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* = Presenting author

P713 Exploring the epidemiological aspects of inflammatory bowel disease: preliminary data from ‘epimici’ study in San Marino

L. R. Lopetuso*1, A. Piscaglia2, L. Laterza1, V. Gerardi1, S. Boccia3, E. Leoncini2, E. Sacchini2, A. Armuzzi1, A. Gasbarrini1, M. L. Stefanelli2

1Catholic University of Sacred Heart, Internal Medicine Department, Gastroenterology Division, Rome, Italy, 2State Hospital, Endoscopy and Gastroenterology Unit, San Marino, San Marino, 3Catholic University of Sacred Heart, Rome, Italy


Inflammatory bowel diseases (IBD), including ulcerative colitis (UC) and Crohn’s disease (CD), are chronic relapsing conditions with an increasing worldwide incidence. San Marino is the third smallest country of the world, with peculiar epidemiologic aspects, and hence, it can represent an ideal population for studying IBD pathophysiological basis.


We studied the epidemiological aspects of IBD in the San Marino population, including all San Marino persons diagnosed with IBD between 1980 and 2014. Information on sociodemographic and clinical characteristics of patients were obtained via linkage to administrative databases. The principal variables evaluated were age at diagnosis, family history of IBD, disease localisation, extra-intestinal manifestations, therapies and their outcome, and need for surgery.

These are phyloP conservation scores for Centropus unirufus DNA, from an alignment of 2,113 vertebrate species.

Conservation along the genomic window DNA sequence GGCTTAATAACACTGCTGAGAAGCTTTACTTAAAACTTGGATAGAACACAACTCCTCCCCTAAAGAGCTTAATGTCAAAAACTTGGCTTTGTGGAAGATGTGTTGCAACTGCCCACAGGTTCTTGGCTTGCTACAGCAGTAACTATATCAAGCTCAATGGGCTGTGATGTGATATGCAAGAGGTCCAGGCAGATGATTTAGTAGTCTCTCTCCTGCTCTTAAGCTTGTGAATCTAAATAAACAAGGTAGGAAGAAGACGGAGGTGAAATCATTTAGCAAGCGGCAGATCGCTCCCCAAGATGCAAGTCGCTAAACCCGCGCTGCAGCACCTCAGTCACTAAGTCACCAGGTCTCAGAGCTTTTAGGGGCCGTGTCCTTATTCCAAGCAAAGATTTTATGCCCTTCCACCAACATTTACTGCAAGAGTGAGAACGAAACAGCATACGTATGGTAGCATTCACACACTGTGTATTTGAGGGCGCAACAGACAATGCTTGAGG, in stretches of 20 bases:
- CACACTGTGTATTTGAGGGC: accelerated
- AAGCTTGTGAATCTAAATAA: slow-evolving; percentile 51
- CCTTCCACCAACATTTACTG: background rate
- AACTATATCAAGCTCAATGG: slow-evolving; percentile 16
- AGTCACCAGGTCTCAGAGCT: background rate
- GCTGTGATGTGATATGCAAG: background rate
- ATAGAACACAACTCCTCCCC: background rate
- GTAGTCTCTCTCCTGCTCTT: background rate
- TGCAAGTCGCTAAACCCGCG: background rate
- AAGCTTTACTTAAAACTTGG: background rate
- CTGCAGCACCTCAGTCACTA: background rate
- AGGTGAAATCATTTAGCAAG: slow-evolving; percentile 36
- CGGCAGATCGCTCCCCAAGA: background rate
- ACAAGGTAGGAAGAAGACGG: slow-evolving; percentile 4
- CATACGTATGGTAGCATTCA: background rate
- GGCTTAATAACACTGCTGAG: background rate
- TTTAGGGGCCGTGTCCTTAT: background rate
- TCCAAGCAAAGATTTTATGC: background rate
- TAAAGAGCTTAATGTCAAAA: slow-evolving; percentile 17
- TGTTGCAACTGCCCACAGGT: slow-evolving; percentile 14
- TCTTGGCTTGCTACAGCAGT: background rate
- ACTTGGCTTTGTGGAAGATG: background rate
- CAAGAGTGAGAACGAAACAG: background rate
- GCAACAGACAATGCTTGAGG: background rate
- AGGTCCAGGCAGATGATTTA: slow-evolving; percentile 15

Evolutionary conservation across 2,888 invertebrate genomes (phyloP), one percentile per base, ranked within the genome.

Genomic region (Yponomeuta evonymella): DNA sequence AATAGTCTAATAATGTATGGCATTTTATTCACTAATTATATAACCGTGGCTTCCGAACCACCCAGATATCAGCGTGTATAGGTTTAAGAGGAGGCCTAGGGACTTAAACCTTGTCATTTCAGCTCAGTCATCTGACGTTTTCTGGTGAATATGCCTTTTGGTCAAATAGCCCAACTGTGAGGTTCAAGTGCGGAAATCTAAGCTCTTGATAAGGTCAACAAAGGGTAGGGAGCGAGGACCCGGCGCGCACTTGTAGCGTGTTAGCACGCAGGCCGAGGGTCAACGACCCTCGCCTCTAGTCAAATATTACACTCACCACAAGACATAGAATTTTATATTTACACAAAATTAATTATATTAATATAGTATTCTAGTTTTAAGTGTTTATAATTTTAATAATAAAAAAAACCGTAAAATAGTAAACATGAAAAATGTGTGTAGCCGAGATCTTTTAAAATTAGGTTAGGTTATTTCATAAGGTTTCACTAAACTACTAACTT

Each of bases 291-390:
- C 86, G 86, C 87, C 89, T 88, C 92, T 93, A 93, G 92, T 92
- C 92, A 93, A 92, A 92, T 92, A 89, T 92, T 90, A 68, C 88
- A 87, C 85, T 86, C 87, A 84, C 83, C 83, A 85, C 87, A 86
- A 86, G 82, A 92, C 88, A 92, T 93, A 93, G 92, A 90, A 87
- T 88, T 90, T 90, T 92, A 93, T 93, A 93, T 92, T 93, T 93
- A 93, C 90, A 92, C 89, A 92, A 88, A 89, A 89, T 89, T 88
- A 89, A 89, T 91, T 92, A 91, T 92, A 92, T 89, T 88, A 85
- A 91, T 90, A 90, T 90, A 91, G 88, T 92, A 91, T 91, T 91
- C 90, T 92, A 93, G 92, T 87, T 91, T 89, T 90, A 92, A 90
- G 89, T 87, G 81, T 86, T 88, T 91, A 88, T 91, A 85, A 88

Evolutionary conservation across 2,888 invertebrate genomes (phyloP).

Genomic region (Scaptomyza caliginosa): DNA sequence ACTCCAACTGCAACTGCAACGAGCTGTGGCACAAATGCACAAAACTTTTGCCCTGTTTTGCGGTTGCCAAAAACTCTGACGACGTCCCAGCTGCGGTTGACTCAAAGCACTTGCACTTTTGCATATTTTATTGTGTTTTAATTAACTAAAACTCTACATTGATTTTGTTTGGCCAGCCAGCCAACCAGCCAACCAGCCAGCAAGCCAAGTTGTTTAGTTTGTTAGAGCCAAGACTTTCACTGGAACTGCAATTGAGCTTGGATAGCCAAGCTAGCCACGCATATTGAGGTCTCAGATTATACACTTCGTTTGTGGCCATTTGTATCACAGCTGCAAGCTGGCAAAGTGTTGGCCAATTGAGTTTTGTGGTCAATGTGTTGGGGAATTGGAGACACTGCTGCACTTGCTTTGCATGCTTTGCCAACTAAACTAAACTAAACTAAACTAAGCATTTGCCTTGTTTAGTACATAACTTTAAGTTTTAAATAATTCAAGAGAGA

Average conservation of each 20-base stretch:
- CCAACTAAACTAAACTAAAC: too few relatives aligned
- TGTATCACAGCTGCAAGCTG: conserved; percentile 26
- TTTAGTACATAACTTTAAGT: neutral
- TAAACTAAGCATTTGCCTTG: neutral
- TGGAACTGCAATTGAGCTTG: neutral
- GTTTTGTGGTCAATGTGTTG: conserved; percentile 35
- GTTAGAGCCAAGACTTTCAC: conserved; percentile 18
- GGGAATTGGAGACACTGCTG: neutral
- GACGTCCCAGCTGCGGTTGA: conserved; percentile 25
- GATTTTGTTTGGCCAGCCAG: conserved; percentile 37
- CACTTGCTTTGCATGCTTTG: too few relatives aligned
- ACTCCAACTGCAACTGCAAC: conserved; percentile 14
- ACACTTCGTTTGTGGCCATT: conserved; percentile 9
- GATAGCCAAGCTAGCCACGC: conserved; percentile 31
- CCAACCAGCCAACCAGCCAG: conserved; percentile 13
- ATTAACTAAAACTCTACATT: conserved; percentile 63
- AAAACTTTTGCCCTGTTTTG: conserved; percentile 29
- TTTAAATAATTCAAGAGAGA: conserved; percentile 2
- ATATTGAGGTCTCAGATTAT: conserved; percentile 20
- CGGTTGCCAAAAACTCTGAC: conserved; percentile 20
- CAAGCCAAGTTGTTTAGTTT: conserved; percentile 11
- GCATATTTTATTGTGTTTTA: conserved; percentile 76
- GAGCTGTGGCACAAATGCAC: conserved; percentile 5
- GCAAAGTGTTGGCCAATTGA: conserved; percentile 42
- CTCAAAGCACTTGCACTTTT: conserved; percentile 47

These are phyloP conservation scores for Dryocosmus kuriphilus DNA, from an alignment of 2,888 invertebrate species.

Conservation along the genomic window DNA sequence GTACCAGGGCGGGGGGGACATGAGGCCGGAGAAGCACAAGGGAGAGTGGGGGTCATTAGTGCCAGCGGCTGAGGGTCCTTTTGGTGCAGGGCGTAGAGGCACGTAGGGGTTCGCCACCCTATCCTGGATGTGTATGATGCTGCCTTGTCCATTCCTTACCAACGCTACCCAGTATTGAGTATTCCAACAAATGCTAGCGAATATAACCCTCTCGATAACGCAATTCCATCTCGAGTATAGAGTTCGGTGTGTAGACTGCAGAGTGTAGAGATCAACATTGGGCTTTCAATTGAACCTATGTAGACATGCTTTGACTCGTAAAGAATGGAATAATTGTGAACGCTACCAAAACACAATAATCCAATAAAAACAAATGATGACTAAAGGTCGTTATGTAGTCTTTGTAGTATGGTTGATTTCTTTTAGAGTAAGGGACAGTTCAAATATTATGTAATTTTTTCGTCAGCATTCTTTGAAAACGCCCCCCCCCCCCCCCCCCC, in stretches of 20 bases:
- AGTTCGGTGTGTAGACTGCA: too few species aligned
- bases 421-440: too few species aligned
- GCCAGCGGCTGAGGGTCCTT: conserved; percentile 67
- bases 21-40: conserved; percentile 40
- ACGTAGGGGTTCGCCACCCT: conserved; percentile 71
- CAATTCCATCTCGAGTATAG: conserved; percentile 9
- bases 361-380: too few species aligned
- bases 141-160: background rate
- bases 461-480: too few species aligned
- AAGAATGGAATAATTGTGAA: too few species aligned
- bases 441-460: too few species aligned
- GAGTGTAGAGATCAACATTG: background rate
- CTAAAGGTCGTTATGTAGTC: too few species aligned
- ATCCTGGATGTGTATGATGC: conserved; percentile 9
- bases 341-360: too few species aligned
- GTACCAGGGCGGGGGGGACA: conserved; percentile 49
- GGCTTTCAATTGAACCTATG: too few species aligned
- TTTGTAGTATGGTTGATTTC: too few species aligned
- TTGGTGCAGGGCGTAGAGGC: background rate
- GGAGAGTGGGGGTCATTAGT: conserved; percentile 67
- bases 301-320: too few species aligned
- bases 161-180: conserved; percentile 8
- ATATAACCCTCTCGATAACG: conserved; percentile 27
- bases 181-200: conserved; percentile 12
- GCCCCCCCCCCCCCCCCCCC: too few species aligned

Amongst all San Marino inhabitants, the overall IBD prevalence was 610/100 000, 350/100 000 for UC and 260/100 000 for CD. The incidence of IBD progressively increased, especially for CD, during the studied period. Further, 15% of patients for CD and less than 10% for UC had a family history of IBD. At gender stratification, 52% UC and 51% CD patients were males. Average age at diagnosis was 38 for UC and 35 for CD. The time lapse between onset of symptoms and diagnosis was less than 1 year for UC and 1–2 years for CD. Extra-intestinal manifestations were observed in 10% of patients with UC and in 30% with CD. Of note, 1 UC patient had sclerosing cholangitis, and 1 CD patient had ankylosing spondylitis. Disease localisation for UC was rectum (33%), sigma-rectum (28%), and pancolitis (27%); whereas for CD was ileum (43%) and ileo-colon (41%). Colectomy was needed for 2 UC patients; whereas 20% of CD patients with ileal stenosis underwent surgery, and 80% of these experienced a disease recurrence after 5 years. Immunosuppressive drugs were needed in less than 10% of UC patients and in 17% of CD patients. Biologics were used only in 5 CD patients with achievement of remission.


Our preliminary data demonstrated that IBD prevalence is increased and gender distribution is different in the San Marino population when compared with Italian and European data. Early diagnosis and treatment could explain the overall good outcome of the patients evaluated. Further data are needed to confirm and better clarify these findings.